Google censors "cougar" ads

Spots for the dating site CougarLife are deemed "adult" while "sugar daddy" advertisements are not

Published May 15, 2010 12:20AM (EDT)

Cougars are "non-family safe" according to Google. The search giant recently yanked advertisements for the dating website CougarLife after labeling its text and banner ads as "adult" content. But, CougarLife founder Claudia Opdenkelder points out that ads for inter-generational dating sites that target older men -- particularly "sugar daddy" services -- haven't been censored by Google. The 39-year-old Canadian told the National Post, "It's a huge double standard and I think women should just be appalled."

The Post describes the ads in question as "featuring photos no less innocuous than a man or woman smiling accompanied by the words, 'Think all the good guys are taken?'" A spokesperson for Google explained that certain trigger words -- she declined to say whether "cougar" was one of those -- can lead to a banned ad. She added that a company's landing page can also get an advertiser in trouble. As Mashable explains, though, CougarLife's landing page features "fairly innocuous" images and defines cougars as "classy, confident women that already possess many of the finer things in life -- but now want the young, hot guy to go with it."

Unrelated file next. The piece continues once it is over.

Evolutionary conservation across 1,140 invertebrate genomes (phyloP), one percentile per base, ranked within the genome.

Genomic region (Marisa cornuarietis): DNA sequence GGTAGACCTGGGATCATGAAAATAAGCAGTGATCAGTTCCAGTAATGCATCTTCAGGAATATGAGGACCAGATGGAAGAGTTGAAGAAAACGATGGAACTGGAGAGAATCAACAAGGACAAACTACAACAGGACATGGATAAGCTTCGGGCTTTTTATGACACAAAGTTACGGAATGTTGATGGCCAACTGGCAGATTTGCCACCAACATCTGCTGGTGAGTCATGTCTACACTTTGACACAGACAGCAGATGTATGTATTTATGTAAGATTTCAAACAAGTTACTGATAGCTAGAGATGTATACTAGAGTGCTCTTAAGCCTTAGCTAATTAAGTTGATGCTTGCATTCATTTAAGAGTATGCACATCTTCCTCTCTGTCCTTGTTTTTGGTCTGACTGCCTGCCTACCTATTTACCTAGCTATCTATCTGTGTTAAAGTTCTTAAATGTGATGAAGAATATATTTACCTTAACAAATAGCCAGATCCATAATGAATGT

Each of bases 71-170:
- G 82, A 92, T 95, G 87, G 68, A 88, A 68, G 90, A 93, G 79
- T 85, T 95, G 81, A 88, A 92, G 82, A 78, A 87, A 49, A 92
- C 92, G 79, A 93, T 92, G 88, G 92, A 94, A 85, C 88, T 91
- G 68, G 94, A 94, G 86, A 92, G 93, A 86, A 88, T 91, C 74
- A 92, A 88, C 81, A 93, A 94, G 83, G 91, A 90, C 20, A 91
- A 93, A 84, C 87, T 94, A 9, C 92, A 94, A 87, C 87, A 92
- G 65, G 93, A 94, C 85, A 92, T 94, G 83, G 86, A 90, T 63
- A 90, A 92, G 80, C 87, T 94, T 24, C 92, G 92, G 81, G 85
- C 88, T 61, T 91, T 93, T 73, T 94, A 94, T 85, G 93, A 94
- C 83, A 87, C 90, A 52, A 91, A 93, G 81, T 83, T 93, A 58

Compare that to the copy found on the landing page of one of the Google-approved "sugar daddy" sites: "Sugar Babes are college students, aspiring actresses or someone just starting out. You seek a generous benefactor to pamper, mentor and take care of you -- perhaps to help you financially?" It's an odd double-standard, right? Mashable's Jolie O'Dell puts it perfectly when she asks,"Would you rather have your kids know that mature ladies can be desirable to cute young guys, or that college girls can get their bills paid by having sexual relationships with older men? One message seems fairly sex-positive, and the other just creepy." 

There is an upside to all this for CougarLife: As we've seen before, calling attention to rejected spots can get advertisers more attention than they could actually ever buy.

By Tracy Clark-Flory

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